Seniors mourn the loss of high school experiences


Jayden Pene, like most seniors, looked forward to following all the traditions that would have led him to his May 21 graduation. But now, hopes of attending prom, Disney Grad Night and even the final day of school to say goodbye to friends, are all gone. 

When Governor Steve Sisolak announced the cancellation of school until April 30 due to COVID-19, seniors like Pene were faced with the realization that they would miss out on many senior traditions they had looked forward to for years.

“[Senior year], to me, was supposed to be the year where I find who my real friends are,” Pene said. “It was supposed to be the time to make as many experiences with my friends who might be going away from Las Vegas after school. It was supposed to be a year where we finally find ourselves in this chapter of our lives and find how to grow into the next stage of our life.”

 Coming of age events including prom, Disney Grad Night, Senior Awards Night and even graduation have all been canceled due to social distancing measures. The governor’s closure of schools is not unexpected, as most physical campuses across the country have closed, and the United States is now the most infected country in the world. Even with hopes to hold an alternative graduation ceremony, such as a virtual commencement or smaller one on campus, students and faculty are devastated. 


    “I just can’t think of anything worse than canceling graduation ceremonies [in] a student’s senior year,” Principal Tam Larnered said. “My stepson is actually graduating this year from Foothill, my son graduates from Coronado next year. … You wait your entire life to watch your kid walk across that stage, and that’s the parent’s point of view, and for a student … most students want to walk, and they want that experience of wearing the cap and gown and marching in and crossing the stage.” 


    Spring Valley administration said they are continuing to seek ways to recognize students’ accomplishments, even though there most likely won’t be a traditional ceremony.


“It continues to seem more and more unlikely that we will be able to have a traditional commencement ceremony on May 21,” Larnerd wrote in an email sent out to parents and students on March 31.


    Senior Spencer Dee said that while he is disappointed, he trusts the Spring Valley staff to come up with the best option for students.


“These events meant a lot to me and many of my peers because it represents a celebration of our hard work and achievements,” Dee said. “Now that these events are likely canceled, the senior experience is merely our bonding as a class among past activities, namely senior sunrise and assemblies. … I have good faith that the school will try their absolute best to recognize student accomplishments.”


Many seniors are also dwelling on the reality that they can no longer celebrate with friends before they go to college.


“My idea was to leave the year with a boom, doing most of the activities I love and relaxing,” senior Ronnie Tran said. “It was important because it felt like the 12 years of school [had] led up to this big ceremony and experience with prom and all. … I love the traditions of senior year because it feels like a reward for accomplishing the year.”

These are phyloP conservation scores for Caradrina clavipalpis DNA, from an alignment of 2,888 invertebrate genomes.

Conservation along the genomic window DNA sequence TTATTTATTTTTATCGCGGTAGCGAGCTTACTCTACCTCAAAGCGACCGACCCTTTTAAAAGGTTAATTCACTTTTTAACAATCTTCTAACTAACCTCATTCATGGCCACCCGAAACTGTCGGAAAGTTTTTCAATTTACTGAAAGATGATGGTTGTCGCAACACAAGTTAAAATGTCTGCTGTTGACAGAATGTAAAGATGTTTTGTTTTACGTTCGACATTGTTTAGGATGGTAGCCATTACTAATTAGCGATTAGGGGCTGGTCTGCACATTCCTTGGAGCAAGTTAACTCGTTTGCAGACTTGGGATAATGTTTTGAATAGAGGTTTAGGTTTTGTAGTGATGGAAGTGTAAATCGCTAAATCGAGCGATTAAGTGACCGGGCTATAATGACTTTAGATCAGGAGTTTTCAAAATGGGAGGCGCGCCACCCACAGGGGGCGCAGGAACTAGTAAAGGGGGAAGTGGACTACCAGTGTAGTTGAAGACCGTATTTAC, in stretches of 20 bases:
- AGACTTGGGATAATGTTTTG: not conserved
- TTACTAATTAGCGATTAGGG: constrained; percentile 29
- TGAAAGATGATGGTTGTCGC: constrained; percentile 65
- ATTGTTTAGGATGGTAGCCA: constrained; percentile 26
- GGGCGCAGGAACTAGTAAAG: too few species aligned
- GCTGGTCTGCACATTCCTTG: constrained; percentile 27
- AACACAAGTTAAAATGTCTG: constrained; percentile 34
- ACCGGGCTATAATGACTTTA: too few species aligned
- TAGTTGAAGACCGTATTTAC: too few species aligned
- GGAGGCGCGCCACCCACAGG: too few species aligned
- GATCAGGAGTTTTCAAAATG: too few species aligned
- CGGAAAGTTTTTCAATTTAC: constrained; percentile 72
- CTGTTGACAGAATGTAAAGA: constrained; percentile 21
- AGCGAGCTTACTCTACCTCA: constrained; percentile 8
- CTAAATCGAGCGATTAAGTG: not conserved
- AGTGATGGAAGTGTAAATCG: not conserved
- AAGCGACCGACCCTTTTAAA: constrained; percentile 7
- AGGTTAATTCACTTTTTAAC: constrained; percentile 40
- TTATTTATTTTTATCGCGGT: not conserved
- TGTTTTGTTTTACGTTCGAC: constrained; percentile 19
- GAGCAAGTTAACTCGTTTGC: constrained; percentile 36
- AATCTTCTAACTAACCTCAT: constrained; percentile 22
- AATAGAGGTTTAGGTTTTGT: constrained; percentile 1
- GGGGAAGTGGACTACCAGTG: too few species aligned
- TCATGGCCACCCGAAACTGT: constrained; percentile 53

Pene agreed, noting that many of his friends will leave Las Vegas for college.


“It was supposed to be the time to make experiences with my friends who might be [leaving] Las Vegas after school [ends],” Pene said. “It was supposed to be a year where we finally find ourselves in this chapter of our lives and find how to grow into the next stage of our life. Now that the ‘Senior Experience’ is gone, I’m a little sad that I’ll get to miss out on high school experiences such as prom, grad nite and maybe graduation too.”


Senior grad night, the yearly tradition in which seniors go to DisneyLand for a day was the first of the cancelations, followed closely by prom.


“This has greatly impacted my senior year in a negative way,” Pene said. “Senior year is supposed to be the best time of high school and the year we cherish most. Now, I lost two months’ worth of time seeing my friends before we all go our separate ways after school.”


 The Senior Grad Walk, an event where seniors have the opportunity to parade around Spring Valley in their cap and gown, which many looked forward to, has been canceled. With no celebrations to look forward to, many seniors said they struggle to find meaning in completing the rest of their classes.


“For me, school feels like a drag that I don’t feel compelled to interact with anymore, as all extracurriculars are canceled,” Tran said. “I can’t find the motivation to really continue since there’s not much for me to look forward [to] in school.”


Pene, who says it’s been hard to keep up with distance learning, agreed.


“Now that I’m home every second of the day, I don’t feel as motivated to complete my work,” Pene said. “Another reason is that, since the assignments are just posted, it’s hard to fully understand them since I don’t have the teacher present to help me. Although we do have access to emailing, it still is really hard to express my inquiries about an assignment to its full extent.”


Although the feeling of sadness is common among seniors, most said they still understand why all the cancellations continue to take place. 


“I feel that things may not be perfect, but at least we can appreciate the health of our family and friends,” senior Andres Carrasco said. “Knowing the caring staff at SV, they will ensure we still have a prom, graduation and [some sort of] a senior night. So I feel we all should be patient, and what happens happens. It’s no one’s fault that this pandemic has affected all of us in several ways. The class of 2020 will get through this, and we will still do big things.”